Sponsored by STEALING SOMERVILLE Death of an Urban City To order STEALING SOMERVILLE go to: www.Amazon.com
GOOD MORNING – TODAY IS SATURDAY, December 14, the 348th day of 2019 with 17 to follow. Sunrise in the Boston area is @ 7:05 and sunset is @ 4:11. The moon is waning. Morning stars are Mars, Neptune and Uranus. Evening stars are Jupiter, Neptune, Saturn, Uranus and Venus.
ON THIS DAY IN: 1503 – Physician, astrologer and clairvoyant Nostradamus was born at St. Remy, Provence, France.
1798 – David Wilkinson of Rhode Island patented the nut and bolt machine.
1799 – The first president of the United States, George Washington, died at the age 67.
1819 – Alabama joined the Union as the 22nd state.
1896 – Gen. James H. Doolittle, who led the first air raid on Japan during World War II, was born.
1900 – Professor Max Planck of Berlin University revealed his revolutionary Quantum Theory.
1903 – Orville Wright made the first attempt at powered flight. The engine stalled during take-off and the plane was damaged in the attempt. Three days later, after repairs were made, the modern aviation age was born when the plane stayed aloft for 12 seconds and flew 102 feet.
1911 – Norwegian explorer Roald Amundsen became the first man to reach the South Pole. He reached the destination 35 days ahead of Captain Robert F. Scott.
1918 – For the first time in Britain women (over 30) voted in a General Election.
1939 – The Soviet Union was dropped from the League of Nations.
1945 – Josef Kramer, known as “the beast of Belsen,” and 10 others were executed in Hamelin for the crimes they committed at the Belsen and Auschwitz Nazi concentration camps.
1946 – The U.N. General Assembly voted to establish the United Nation’s headquarters in New York City.
1959 – Archbishop Makarios was elected Cyprus’ first president.
1962 – The U.S. space probe Mariner II approached Venus. It transmitted information about the planet’s atmosphere and surface temperature.
1975 – Six South Moluccan terrorists surrendered to police after holding 23 people hostage for 12 days on a train near the Dutch town of Beilen.
1981 – Israel annexed the Golan Heights, seized from Syria in war in 1967.
1983 – The U.S. battleship New Jersey fired on Syrian positions in Lebanon for the first time after American F-14 reconnaissance flights were fired on.
1984 – Howard Cosell retired from the NFL’s Monday Night Football.
1985 – Wilma Mankiller became the first woman to lead a major American Indian tribe as she formally took office as principal chief of the Cherokee Nation of OKlahoma.
1986 – The experimental aircraft Voyager, piloted by Dick Rutan and Jeana Yeager, took off from California on the first non-stop, non-refueled flight around the world. The trip took nine days to complete.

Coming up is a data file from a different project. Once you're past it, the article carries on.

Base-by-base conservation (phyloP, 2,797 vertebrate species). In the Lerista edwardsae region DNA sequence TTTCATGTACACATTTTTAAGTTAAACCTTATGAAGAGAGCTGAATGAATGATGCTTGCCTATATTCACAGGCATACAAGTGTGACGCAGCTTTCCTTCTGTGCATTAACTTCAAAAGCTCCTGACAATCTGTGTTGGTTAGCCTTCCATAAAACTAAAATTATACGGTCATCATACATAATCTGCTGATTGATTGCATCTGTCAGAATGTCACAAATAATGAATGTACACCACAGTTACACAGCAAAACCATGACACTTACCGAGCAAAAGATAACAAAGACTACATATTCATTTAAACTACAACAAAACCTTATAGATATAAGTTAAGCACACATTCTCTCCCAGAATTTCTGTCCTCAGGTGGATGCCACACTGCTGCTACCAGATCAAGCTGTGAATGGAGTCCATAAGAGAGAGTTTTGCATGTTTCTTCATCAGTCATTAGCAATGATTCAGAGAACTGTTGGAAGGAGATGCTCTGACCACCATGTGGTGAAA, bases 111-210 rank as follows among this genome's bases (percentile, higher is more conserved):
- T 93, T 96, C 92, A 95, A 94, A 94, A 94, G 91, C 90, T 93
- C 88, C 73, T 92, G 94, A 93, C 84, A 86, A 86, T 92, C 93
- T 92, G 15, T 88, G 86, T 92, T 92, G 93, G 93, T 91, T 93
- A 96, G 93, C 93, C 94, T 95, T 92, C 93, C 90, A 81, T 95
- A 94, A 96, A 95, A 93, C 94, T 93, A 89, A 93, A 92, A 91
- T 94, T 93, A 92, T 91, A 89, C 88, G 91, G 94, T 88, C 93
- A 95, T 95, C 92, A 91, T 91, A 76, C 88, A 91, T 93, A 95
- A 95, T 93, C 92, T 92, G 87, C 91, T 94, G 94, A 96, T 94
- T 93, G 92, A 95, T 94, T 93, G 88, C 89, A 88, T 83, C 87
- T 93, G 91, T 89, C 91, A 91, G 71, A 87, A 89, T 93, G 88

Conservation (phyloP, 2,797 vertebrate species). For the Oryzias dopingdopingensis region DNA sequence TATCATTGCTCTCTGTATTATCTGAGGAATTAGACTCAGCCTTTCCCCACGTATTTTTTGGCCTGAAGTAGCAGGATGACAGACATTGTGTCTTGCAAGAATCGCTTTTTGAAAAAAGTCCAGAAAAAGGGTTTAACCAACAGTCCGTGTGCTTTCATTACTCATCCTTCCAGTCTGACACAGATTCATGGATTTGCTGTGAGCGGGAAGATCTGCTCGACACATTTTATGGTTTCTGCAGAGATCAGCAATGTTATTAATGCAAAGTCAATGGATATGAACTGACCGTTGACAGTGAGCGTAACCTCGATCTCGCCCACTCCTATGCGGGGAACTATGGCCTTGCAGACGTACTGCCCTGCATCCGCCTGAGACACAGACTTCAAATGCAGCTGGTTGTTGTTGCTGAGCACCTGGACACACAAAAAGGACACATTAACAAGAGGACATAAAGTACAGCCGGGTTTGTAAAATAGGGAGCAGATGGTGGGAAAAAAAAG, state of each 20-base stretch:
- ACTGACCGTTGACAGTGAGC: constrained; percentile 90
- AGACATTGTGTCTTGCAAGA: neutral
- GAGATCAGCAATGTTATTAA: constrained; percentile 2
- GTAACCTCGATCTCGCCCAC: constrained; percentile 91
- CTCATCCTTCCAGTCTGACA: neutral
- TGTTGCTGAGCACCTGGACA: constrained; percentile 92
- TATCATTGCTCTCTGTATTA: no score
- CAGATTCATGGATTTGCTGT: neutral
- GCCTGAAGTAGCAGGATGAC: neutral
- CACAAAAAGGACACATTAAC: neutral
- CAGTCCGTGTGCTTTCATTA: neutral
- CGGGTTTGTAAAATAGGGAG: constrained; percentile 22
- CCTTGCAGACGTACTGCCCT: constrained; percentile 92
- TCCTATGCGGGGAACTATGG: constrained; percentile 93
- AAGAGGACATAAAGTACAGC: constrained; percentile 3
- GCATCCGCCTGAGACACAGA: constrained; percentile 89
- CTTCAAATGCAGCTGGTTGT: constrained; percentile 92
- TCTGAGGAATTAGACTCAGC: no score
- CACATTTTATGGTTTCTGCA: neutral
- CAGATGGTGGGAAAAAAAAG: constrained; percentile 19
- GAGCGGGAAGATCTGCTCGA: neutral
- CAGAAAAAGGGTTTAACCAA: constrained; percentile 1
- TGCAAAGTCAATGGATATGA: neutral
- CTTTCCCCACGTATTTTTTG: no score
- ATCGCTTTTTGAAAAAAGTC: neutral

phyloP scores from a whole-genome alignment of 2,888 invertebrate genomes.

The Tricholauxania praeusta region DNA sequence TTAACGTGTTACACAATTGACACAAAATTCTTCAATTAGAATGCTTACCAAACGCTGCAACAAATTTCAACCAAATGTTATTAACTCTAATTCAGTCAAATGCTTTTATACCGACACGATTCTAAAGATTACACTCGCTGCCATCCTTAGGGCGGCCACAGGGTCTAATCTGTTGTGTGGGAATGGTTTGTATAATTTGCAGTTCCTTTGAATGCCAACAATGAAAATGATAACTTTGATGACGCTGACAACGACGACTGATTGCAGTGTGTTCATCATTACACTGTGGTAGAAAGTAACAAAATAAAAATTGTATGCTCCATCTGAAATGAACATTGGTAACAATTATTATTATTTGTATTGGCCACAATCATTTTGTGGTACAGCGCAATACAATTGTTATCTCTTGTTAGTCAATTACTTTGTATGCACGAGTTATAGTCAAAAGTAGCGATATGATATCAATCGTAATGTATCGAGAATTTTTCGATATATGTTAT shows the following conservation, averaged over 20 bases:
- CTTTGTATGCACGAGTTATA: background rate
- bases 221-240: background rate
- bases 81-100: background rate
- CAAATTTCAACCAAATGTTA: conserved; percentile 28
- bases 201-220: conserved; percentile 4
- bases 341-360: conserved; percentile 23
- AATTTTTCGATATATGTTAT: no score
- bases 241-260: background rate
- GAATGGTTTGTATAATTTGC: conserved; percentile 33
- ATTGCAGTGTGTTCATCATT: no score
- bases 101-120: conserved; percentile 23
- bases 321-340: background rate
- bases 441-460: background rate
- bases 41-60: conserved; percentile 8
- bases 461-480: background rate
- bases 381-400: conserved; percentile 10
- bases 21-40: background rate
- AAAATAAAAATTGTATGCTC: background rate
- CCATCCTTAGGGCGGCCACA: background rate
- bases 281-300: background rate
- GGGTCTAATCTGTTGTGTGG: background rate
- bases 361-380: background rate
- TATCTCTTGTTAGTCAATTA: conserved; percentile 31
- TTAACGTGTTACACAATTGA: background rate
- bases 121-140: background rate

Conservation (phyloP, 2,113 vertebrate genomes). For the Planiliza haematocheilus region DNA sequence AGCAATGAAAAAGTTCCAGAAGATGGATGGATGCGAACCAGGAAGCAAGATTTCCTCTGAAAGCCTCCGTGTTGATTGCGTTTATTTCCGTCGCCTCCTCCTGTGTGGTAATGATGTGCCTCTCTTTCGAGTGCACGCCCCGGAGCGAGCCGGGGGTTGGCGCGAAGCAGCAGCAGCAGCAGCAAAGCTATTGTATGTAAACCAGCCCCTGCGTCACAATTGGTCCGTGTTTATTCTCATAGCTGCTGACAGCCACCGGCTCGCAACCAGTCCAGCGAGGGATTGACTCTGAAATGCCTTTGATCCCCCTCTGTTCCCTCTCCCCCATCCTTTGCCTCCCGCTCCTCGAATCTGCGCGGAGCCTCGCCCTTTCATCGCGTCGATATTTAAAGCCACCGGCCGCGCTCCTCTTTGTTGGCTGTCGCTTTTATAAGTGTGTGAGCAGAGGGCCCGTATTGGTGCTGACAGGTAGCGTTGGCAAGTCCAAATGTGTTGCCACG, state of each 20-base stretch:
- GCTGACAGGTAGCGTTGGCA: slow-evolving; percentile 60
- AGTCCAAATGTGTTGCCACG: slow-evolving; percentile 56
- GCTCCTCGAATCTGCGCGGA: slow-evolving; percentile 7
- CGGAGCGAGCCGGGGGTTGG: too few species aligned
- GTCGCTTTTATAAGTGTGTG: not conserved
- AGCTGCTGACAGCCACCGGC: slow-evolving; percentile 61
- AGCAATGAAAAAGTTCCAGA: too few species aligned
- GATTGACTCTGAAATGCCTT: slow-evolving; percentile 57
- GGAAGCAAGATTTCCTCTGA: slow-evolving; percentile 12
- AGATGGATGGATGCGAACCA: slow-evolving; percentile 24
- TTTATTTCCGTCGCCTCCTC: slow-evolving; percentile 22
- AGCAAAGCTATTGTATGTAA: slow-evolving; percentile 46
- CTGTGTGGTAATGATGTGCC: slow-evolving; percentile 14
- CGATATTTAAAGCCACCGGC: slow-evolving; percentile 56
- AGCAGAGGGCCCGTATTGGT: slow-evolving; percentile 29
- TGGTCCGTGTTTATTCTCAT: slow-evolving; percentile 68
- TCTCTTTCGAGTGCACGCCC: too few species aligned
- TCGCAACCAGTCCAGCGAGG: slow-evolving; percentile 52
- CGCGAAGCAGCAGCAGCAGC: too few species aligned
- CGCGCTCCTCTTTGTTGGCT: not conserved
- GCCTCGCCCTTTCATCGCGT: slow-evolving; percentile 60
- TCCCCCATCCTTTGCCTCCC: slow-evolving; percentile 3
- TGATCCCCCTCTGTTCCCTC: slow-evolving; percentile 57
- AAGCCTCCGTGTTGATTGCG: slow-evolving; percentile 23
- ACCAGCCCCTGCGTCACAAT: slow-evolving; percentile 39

1987 – Chrysler pled no contest to federal charges of selling several thousand vehicles as new when Chrysler employees had driven the vehicles with the odometer disconnected.
1988 – CBS won the exclusive rights to major league baseball’s 1990-94 seasons for $1.1 billion.
1988 – The first transatlantic underwater fiber-optic cable went into service.
1990 – After 30 years in exile, ANC president Oliver Tambo returned to South Africa.
1993 – A judge in Colorado struck down the state’s voter-approved Amendment Two prohibiting gay rights laws, calling it unconstitutional.
1993 – The United Mine Workers approved a five-year contract that ended a strike that had reached seven states and involved some of the nation’s biggest coal operators.
1995 – The presidents of Bosnia and Herzegovina, Serbia, Croatia signed the Dayton Accords to end fighting in Bosnia.
1995 – AIDS patient Jeff Getty received the first-ever bone-marrow transplant from a baboon.
1997 – Iran’s newest president, Mohammad Khatami, called for a dialogue with the people of the United States. The preceding Iranian leaders had reviled the U.S. as “The Great Satan.”
1997 – Mike Gartner (Phoenix Coyotes) became only the fifth player in National Hockey League (NHL) history to score 700 career goals.
1997 – Cuban President Fidel Castro declared Christmas 1997 an official holiday to ensure the success of Pope John Paul II’s upcoming visit to Cuba.
1998 – Hundreds of Palestinian leaders renounced a call for the destruction of Israel.
1999 – U.S. and German negotiators agreed to establish a $5.2 billion fund for Nazi-era slave and forced laborers.
1999 – Charles M. Schulz announced he was retiring the “Peanuts” comic strip. The last original “Peanuts” comic strip was published on February 13, 2000.
2000 – It was announced that American businessman Edmond Pope would be released from a Russian prison for humanitarian reasons. Pope had been sentenced to 20 years in prison after his conviction on espionage charges.
2001 – European Union leaders agreed to dispatch 3,000-4,000 troops to join an international peacekeeping force in Afghanistan.
2001 – The first commercial export, since 1963, of U.S. food to Cuba began. The 24,000 metric tons for corn were being sent to replenish what was lost when Hurricane Michelle struck on November 4.
2013 – The Chinese spacecraft Chang’e 3 became the first spacecraft to “soft”-land on the Moon since 1976. It was only the third robotic rover to land on the moon.